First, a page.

Contention and the Christian Life

I was just Facebook’ing and saw this comment on Tim Gallant’s wall:

The young man who has no strength when he is young will have no wisdom when he is old. This is a riff on the theme of glory in Proverbs: the young man’s glory is his strength; the old man’s glory is his wisdom.

Gallant is at a ministerial conference in Moscow, Idaho. The quote is from Ben Merkle, Doug Wilson’s son in law. Gallant gives further explanation:

One of the callings of both pastors and fathers is to channel the trouble-making tendency of young men, so that they “get into trouble” in the right way – learn to fight the right battles, learn how to become men in the conflicts of life.

A good venue for young men to ‘get into trouble the right way’ is to encourage them to have a go in theology. Of course, this doesn’t mean that they should fight about everything, but it does mean that they should fight over some things.

Contrary to this is the belief that church unity must be stressed above all things. Nevermind that what you’re left with is a Christianity that has the depth of Gossip Girl, this type of thinking hurts men. Awhile ago I read about how in the early days of Mars Hill, Mark Driscoll would have theology club nights where two to four men would debate theology in front of other men. The winner would receive a crown/football helmet and the adulation of the other guys. Stuff like this offends my sensibilities (it’s a tad bit weird) but hey, Driscoll’s church does tend to attract men. And that’s an anomaly these days.

Not only does the unity at all costs view hurt men, but it’s also got theological issues. Of course, the New Testament is clear that we should strive for peace. “So then let us pursue what makes for peace and for mutual upbuilding” (Rom. 14.19). “Seek peace and pursue it” (1 Pet. 3.11). However the peace that we are to seek is always derivative. It follows from truth. Consider Phillipians 4.8-9,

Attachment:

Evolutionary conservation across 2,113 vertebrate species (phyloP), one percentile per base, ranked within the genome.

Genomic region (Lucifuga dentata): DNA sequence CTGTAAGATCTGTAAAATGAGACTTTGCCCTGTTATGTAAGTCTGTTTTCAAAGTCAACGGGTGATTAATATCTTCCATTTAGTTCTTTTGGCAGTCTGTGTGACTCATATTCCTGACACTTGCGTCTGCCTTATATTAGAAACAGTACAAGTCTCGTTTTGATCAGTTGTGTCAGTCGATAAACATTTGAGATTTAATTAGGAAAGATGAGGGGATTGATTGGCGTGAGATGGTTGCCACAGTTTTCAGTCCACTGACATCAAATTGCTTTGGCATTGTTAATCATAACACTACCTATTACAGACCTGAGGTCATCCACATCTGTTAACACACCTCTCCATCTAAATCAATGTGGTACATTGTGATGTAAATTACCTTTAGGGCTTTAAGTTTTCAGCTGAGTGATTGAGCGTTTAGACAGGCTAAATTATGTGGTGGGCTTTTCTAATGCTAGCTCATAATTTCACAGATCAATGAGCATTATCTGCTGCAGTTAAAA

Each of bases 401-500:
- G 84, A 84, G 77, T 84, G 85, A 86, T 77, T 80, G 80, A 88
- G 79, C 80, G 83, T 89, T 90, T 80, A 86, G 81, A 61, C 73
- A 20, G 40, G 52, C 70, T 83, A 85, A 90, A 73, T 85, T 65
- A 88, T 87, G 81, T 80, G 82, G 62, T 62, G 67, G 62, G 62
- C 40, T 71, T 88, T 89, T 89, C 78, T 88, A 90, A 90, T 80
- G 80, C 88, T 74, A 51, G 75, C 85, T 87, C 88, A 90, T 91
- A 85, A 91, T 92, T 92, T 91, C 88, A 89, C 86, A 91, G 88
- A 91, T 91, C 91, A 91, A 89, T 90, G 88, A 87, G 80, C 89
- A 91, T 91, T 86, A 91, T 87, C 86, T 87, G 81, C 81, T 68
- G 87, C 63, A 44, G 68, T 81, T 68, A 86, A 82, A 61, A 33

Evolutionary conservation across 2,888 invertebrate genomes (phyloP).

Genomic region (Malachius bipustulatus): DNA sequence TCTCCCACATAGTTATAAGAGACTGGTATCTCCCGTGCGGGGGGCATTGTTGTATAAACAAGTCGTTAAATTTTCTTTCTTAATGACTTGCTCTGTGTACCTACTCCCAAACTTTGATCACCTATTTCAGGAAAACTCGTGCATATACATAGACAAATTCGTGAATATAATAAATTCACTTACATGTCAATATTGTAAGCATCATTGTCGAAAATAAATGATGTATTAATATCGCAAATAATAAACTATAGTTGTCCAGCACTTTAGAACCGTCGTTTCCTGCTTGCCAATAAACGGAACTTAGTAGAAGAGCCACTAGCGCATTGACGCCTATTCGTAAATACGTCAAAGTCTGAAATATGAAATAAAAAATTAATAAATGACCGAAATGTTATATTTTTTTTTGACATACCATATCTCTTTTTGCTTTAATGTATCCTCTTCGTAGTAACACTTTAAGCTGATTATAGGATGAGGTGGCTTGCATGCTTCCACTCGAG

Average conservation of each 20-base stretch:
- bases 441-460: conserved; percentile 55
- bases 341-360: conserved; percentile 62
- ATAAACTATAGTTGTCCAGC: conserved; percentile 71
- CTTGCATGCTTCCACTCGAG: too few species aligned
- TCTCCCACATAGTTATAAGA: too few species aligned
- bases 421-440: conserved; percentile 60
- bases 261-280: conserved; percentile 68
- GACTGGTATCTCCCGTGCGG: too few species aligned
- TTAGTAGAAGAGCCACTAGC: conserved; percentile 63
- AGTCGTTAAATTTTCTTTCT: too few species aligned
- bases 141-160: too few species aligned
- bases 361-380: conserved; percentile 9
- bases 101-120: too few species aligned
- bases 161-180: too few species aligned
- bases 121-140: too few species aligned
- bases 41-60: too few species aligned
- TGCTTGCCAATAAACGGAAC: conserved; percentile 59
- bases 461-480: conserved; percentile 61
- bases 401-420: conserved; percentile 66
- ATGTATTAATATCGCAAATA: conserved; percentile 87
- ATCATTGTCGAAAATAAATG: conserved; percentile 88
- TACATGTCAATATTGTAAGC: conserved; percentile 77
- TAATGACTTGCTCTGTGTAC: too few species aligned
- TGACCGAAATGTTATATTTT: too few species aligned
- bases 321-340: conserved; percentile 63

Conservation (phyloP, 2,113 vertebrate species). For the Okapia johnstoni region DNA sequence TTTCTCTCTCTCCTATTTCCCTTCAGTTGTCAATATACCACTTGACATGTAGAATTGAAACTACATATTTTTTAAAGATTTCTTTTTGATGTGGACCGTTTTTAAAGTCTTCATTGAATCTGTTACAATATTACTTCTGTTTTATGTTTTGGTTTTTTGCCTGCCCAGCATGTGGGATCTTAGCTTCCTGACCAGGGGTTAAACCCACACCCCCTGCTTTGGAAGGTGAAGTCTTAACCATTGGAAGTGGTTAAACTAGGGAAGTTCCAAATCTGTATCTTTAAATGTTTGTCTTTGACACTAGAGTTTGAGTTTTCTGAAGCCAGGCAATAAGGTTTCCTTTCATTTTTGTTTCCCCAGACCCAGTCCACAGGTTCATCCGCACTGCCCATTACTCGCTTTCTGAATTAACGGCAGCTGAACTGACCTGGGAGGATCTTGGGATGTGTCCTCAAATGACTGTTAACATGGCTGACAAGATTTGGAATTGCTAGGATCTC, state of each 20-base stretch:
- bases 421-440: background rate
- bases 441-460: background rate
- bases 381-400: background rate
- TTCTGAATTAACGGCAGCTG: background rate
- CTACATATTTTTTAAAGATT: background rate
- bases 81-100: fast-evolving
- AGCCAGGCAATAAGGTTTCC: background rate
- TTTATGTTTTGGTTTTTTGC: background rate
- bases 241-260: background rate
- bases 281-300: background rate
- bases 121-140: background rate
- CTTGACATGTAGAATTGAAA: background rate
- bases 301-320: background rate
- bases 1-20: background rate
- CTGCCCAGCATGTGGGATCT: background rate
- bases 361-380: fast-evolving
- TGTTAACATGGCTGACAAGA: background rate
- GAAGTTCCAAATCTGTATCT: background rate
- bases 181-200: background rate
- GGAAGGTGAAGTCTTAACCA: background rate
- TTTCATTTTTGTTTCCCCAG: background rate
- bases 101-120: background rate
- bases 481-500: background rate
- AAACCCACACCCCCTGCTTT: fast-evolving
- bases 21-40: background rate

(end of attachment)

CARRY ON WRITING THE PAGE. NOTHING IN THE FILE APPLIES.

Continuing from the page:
8Finally, brothers, whatever is true, whatever is honorable, whatever is just, whatever is pure, whatever is lovely, whatever is commendable, if there is any excellence, if there is anything worthy of praise, think about these things. 9What you have learned and(A) received and heard and seen(B) in me—practice these things, and(C) the God of peace will be with you.

As John Piper says, “Peace is a wonderful by-product of heartfelt commitment to what is true and right.” And this is not a theme limited to Philippians. Consider Hebrews 12:11; 2 Tim. 2:22; Eph. 4:13, 16; 2 Pet. 1:2; Eph. 6:14-15; 6:17.

The reason why true peace flows from truth is three-fold. First, it frees us from the control of Satan and sin (John 8:32). Second, it serves love (Phil. 1:9). And third, it sanctifies, which yields righteousness whose fruit is peace (John 17:17; 2 Pet. 1:3,5,12).

Piper says this:

For the sake of unity and peace, therefore, Paul labors to set the churches straight on numerous issues – including quite a few that do not themselves involve heresy. He does not exclude controversy from his pastoral writing. And he does not limit his engagement in controversy to first-order doctrines, where heresy threatens. He is like a parent to his churches. Parents do not correct and discipline their children only for felonies. Good parents long for their children to grow up into all the kindness and coutersy of mature adulthood. The Future of Justification, pg. 31.

So let us all be happy warriors then. We ought to spar theologically because truth matters. Then, when we agree – let us have peace.